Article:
Mon. May 16th, 2022

Photo credits: West Chester University Athletics

Golden Rams’ baseball is set up for another successful year after a scorching hot 15-3 beginning to the season. With veteran leadership and talent peppered throughout the roster, there’s no denying that West Chester is a serious contender to take the PSAC East crown in 2022. I sat down with the former player, now head coach Mike LaRosa, and asked him about each of the paths that he’s taken, not only in the past 16 months, but dating back to his time on the field as a Golden Ram in 2002. 

“I loved it, I’ll just narrow it down to that, best decision of my life coming to school here,” he told me. “[I] just loved everything about being a student-athlete here at West Chester.” 

LaRosa’s love for West Chester baseball seemingly translated well onto the field, batting .362 and recording 234 hits in his Golden Ram career, making him 5th all-time in WCU Baseball history. He was also selected to the All-PSAC team all four years of his career and took home the NCAA Division II Defensive Player of the Year award as a sophomore. Needless to say, LaRosa’s career at West Chester on the diamond was a storied and memorable one. 

Many players have had great careers at West Chester, but very few have made the transition from having success as a player to cultivating that success as a coach. 

“There was just something always tugging at me that I believed I should be coaching college baseball,” LaRosa said. “The big thing is, being here as a student-athlete had such a major impact on my life and the trajectory of it, and I knew how important it was in my own growth and development. Really that was the main thing, I wanted to be a part of helping student-athletes at the college level in their own growth and development, and help make the trajectory of their life a positive one.” 

While Coach LaRosa told me that he most certainly has a love for baseball, coaching was very clearly more than that for him. So in 2010, after his years as a player, he began his coaching career in an assistant position at Neumann University and was quickly hired as the head coach at Widener University in 2012. 

While at Widener, LaRosa’s teams commanded a record of 195-155-2, and in their 2014 season even finished a game away from the NCAA Division III Finals. LaRosa’s success was impressive, and when former West Chester head coach Jad Prachniak took an assistant position at the University of Delaware, West Chester was quick to hire the former Golden Ram’s second baseman.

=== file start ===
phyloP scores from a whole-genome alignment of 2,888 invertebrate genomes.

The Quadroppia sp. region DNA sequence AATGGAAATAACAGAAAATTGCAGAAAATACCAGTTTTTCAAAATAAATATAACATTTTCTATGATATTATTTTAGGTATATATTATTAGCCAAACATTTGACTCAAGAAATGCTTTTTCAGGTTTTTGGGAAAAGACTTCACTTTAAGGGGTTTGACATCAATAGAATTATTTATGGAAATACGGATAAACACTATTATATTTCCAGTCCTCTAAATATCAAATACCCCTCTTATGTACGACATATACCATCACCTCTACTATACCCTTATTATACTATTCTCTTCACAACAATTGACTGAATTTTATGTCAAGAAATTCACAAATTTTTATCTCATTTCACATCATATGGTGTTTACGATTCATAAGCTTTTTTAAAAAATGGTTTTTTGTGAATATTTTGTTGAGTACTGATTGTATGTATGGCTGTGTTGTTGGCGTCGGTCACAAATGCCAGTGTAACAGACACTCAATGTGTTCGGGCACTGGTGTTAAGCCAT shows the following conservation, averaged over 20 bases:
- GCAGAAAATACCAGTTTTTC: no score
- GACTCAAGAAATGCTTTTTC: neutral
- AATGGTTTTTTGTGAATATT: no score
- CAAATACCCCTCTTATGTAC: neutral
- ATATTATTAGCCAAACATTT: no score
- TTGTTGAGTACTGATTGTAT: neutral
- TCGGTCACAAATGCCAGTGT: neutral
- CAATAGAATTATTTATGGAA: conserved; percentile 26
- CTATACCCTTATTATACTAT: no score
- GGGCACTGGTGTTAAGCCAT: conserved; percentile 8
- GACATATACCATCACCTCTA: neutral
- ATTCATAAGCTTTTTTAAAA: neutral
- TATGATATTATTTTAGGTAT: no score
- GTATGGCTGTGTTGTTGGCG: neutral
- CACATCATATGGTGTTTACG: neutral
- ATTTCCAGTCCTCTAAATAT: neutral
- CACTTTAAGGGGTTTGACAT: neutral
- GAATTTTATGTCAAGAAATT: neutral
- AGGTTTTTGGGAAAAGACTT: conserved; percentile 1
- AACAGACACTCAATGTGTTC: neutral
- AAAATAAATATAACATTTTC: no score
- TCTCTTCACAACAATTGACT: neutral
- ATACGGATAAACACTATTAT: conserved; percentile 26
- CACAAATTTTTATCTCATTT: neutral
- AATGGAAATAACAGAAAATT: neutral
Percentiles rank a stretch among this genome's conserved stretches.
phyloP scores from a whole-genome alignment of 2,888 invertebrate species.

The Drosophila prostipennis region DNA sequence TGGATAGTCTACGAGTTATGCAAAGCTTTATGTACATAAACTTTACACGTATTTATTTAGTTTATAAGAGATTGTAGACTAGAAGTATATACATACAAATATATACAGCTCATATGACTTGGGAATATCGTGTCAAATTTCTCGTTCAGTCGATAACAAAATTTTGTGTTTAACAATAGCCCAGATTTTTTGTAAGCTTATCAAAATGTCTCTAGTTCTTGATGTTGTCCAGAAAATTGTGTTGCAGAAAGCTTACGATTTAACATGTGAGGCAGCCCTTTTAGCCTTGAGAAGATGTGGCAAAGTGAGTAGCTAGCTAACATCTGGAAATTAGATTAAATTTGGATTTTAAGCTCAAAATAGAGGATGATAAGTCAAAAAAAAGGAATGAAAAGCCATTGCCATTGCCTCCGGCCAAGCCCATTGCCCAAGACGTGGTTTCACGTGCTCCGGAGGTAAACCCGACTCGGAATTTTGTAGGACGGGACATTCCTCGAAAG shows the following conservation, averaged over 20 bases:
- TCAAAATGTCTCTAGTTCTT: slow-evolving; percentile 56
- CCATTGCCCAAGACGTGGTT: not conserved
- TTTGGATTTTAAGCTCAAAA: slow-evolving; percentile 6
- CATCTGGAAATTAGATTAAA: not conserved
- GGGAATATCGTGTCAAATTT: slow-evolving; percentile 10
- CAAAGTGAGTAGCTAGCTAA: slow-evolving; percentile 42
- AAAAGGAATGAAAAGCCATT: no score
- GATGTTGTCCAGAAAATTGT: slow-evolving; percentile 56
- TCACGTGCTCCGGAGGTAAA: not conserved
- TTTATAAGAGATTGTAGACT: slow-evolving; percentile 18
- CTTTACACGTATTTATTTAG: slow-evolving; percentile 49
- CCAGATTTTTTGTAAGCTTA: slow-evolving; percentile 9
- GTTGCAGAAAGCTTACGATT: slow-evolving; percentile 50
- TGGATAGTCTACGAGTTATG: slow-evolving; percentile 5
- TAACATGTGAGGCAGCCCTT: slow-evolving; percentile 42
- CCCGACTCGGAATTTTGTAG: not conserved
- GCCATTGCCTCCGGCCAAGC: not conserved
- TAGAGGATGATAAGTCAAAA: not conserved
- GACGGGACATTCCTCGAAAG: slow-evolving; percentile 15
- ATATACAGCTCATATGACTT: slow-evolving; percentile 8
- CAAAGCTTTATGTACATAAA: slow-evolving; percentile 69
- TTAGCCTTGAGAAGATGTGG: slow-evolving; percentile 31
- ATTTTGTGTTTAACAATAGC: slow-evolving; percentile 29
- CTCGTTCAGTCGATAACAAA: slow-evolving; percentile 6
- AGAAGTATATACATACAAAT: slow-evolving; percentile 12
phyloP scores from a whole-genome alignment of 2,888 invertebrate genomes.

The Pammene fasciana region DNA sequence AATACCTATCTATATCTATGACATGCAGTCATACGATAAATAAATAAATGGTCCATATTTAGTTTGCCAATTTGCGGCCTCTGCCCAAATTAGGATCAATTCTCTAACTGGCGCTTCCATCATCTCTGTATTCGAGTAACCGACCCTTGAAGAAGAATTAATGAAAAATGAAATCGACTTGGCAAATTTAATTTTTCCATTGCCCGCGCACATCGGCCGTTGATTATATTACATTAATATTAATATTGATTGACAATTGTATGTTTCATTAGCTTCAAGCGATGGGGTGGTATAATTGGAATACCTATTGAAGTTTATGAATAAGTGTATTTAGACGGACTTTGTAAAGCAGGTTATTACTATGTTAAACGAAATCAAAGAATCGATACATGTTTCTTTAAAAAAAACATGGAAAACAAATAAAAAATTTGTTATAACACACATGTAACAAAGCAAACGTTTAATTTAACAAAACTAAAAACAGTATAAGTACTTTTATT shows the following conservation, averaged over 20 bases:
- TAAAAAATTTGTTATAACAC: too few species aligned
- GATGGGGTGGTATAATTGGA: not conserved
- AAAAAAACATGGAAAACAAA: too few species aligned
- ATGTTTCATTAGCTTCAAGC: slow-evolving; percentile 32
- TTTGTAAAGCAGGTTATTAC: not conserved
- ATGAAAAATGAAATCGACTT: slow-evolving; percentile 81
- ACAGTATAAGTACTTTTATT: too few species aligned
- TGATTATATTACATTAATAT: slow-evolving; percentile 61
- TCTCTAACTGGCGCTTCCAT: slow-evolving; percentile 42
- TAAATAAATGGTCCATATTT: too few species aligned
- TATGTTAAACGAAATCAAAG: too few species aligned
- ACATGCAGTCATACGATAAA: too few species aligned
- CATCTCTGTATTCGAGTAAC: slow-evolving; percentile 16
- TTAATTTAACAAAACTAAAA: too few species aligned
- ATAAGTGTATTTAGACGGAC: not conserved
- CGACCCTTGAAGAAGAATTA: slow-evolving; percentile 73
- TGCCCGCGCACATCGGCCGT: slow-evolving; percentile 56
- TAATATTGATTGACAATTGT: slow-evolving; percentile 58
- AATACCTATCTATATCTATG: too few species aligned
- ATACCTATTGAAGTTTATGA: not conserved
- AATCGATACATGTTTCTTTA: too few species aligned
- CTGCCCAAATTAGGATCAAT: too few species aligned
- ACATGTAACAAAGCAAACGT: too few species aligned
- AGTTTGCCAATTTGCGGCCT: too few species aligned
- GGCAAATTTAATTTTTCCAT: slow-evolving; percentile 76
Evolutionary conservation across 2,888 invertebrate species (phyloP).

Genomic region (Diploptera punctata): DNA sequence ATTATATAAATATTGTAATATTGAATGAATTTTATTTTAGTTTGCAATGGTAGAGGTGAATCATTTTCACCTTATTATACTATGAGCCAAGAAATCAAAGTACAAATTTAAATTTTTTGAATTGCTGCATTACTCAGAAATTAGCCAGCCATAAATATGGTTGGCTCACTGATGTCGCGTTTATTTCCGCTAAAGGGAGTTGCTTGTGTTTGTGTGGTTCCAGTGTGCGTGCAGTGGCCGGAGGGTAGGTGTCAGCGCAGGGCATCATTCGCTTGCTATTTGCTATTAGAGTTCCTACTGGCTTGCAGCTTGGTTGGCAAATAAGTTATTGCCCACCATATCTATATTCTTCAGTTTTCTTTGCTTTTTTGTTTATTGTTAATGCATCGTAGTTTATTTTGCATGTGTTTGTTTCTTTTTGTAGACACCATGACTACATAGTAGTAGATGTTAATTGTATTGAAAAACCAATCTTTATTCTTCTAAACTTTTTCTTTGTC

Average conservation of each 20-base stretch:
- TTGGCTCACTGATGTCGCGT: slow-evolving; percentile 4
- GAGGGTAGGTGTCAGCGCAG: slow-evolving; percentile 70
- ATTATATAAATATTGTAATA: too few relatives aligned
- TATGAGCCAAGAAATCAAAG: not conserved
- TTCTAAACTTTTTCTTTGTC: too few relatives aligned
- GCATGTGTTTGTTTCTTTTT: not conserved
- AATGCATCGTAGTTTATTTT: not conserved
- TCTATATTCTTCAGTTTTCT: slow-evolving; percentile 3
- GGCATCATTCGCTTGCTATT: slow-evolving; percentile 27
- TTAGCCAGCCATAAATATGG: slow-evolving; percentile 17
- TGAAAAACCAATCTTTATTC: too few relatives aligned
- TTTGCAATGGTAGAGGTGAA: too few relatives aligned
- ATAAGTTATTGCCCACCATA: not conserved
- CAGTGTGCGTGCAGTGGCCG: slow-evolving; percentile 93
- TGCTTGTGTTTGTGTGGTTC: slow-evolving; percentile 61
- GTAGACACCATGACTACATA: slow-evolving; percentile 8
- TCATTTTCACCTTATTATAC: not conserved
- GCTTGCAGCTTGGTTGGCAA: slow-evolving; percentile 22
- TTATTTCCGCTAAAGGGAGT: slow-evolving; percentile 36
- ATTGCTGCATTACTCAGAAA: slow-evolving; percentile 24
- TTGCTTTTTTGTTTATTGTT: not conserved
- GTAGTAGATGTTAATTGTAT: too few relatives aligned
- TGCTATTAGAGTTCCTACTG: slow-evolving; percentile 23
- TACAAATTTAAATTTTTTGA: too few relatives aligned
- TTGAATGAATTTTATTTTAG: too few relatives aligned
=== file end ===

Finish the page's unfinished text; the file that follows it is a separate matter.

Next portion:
The turnaround was quick for the Golden Rams, LaRosa was only named head coach a few weeks before the season started, so his ability to take in what it meant to be the head coach at his alma mater was delayed.  

“It was interesting, I got hired and it was like boom we were starting our season,” LaRosa told me. “Everything moved so quickly, so I didn’t really feel like I had a ton of time to stop and look around and realize how surreal the moment was. It really didn’t take until the summer when I kinda stepped back and it all just sunk in, so after reflecting after last season and things being stabilized a little more, it’s just, it’s awesome.”

Last season was a season unlike any other, not just for Coach LaRosa, but for the entire PSAC. There were no non-conference games, and COVID-19 protocols dictated much of how teams were able to practice and meet. In addition, our home field, Serpico Stadium, was under construction for the entirety of the year, leaving our Golden Rams without a true home field, and delaying the awaited homecoming for Coach LaRosa. 

That delay lasted over a year past when Coach LaRosa was hired, only ending for the Golden Ram’s home opener this year in early March. 

“Being back at Serpico Stadium and having our first home game a couple of weeks ago was super special, to just have my family there. Just to see our player’s families there and the support that was a really special thing,” he said. “And now being back on Serpico and practicing at home in the fall, that has felt cool because there are moments where I just stop and think back to my time as a player, now being on the other side of it, and I have a much greater found respect for my coaches when I was here because I didn’t truly realize how much they did.”

Coach LaRosa spoke a lot on the impact that the coaches before him have had, not only on him and his methodology, but on the culture here at West Chester as well.

“I go back to the winning culture here, I know the way the mindset was as a player and the expectation of winning and as a new coach you wanna come in and you have all these ideas that we can do this, and this, and this, and this is how we’re going to be better, but I do remember as a player our coaches really did a great job of understanding when they needed to insert themselves and when not to.” He continued, “We just understand that the guys here know how to win, so let’s make sure we don’t get in their way.” 

The Golden Rams have definitely proven that they know how to win this year, and next weekend’s series against Bloomsburg will be a great way to test that. 

Last year Bloomsburg played spoiler and eliminated West Chester in the PSAC tournament, keeping them out of regional play. 

“That was a tough end to the season and I do think it’s definitely had to have left a bad taste in guy’s mouths, and we’re not putting ourselves in that position again,” LaRosa said. “We’re going to make sure that everything we can control, we’re going to do well.”

The Golden Rams play the Bloomsburg Huskies at Serpico Stadium this Friday, April 1.1st at 2 p.m., and the following day in Bloomsburg at 12 and 2:30 p.m.

Dylan Edelman is a third-year Mathematics major with a minor in Journalism.

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